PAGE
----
Use this URL to cite or link to this record in EThOS: https://ethos.bl.uk/OrderDetails.do?uin=uk.bl.ethos.749026
Title: Autonomic function and non-motor symptoms in primary chronic autonomic failure disorders
Author: Vichayanrat, Ekawat
ISNI:       0000 0004 7232 9489
Awarding Body: Imperial College London
Current Institution: Imperial College London
Date of Award: 2014
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Abstract:
The autonomic nervous system innervates and influences every organ in the body through two major efferent pathways; the sympathetic and parasympathetic nervous systems. Autonomic dysfunction, especially orthostatic hypotension (OH) and olfactory dysfunction, are commonly present in a variety of neurological disorders, particularly, multiple system atrophy (MSA) and allied disorders, such as Parkinson’s disease (PD) and Pure Autonomic Failure (PAF) and can significantly impact quality of life and cause significant morbidity. Similarly, non-motor symptoms have been increasingly recognized in PD. The overlapping autonomic features of PD, PAF and MSA, e.g., OH, can sometimes make it difficult to differentiate a diagnosis between these conditions. The further evaluation of autonomic function, e.g., cardiovascular, olfactory and gastrointestinal function, in patients with primary chronic autonomic failure disorders could offer better diagnostic accuracy, improve the understanding of disease progression and inform the development of treatments. Cardiovascular autonomic function screening tests are commonly used to confirm a diagnosis of autonomic failure, e.g., orthostatic hypotension, but OH is not often reliable for distinguishing between PD and MSA. Novel indices of cardiovascular autonomic function in patients with chronic autonomic failure have therefore been evaluated as well as the severity of olfactory dysfunction and other non-motor (e.g., daily activities and depression) symptoms in MSA, PD and PAF. Results demonstrated that baroreflex sensitivity and blood pressure recovery time (BRPT) in response to the Valsalva Manoeuvre are useful for differentiating MSA from PD with autonomic failure (PD+AF). BPRT was also significantly prolonged in PD patients compared to healthy controls. In addition, an association of BPRT and disease duration in PD also suggests that this index may be useful for monitoring disease progression in PD. Other findings indicated that assessing olfactory function is also helpful for distinguishing between PD, MSA and PAF. A greater degree of depression and impairment of daily activities in MSA relative to PD and PAF were also evident. In order to further investigate the presenting symptoms and features of PAF, a time when diagnosis is often still unclear, and other disorders, such as MSA, can be suspected, the clinical characteristics and laboratory investigations, in a large cohort of PAF patients were examined. Results indicated that abnormal white matter lesions are prevalent in PAF. Furthermore, gastrointestinal symptoms were also evident in PAF and can also occur in other autonomic disorders, e.g., MSA. Using electrogastrography, impaired indexes of gastric motility were also evident in PAF.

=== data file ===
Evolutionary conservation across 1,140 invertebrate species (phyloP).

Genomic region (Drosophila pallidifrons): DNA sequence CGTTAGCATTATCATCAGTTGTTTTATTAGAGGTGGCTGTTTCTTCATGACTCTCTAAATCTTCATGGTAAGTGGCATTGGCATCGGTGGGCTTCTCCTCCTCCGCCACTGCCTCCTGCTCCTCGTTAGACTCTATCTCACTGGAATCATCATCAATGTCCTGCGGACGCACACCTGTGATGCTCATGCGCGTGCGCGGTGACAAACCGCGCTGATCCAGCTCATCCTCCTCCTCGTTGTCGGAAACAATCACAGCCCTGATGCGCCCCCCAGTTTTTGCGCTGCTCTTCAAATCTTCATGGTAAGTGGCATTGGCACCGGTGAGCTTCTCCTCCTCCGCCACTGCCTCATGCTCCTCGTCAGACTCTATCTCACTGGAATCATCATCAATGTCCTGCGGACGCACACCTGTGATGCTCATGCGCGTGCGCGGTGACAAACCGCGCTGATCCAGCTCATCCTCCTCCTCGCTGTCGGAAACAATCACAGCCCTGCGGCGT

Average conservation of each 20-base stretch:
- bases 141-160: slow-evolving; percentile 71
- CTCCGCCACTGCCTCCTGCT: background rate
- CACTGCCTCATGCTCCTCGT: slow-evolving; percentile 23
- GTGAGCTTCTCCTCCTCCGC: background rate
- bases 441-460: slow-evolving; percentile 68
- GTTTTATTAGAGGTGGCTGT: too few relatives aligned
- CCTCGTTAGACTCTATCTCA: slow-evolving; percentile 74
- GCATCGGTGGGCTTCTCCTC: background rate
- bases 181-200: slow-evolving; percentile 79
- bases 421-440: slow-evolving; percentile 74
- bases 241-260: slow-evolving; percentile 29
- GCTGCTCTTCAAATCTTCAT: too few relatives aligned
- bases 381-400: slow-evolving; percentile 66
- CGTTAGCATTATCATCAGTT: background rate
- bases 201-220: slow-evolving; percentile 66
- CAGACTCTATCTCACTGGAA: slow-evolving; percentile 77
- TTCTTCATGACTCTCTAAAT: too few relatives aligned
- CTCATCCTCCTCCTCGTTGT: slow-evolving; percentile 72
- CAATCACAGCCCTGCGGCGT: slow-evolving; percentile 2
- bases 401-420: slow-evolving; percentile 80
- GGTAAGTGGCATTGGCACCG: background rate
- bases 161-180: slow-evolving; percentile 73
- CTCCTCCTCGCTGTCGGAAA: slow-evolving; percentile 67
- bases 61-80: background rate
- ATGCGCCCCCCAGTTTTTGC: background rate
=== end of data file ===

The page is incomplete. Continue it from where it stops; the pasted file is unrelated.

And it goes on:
Supervisor: Low, David ; Anand, Praveen Sponsor: UK-India Education and Research Initiative
Qualification Name: Thesis (Ph.D.) Qualification Level: Doctoral
EThOS ID: uk.bl.ethos.749026  DOI:
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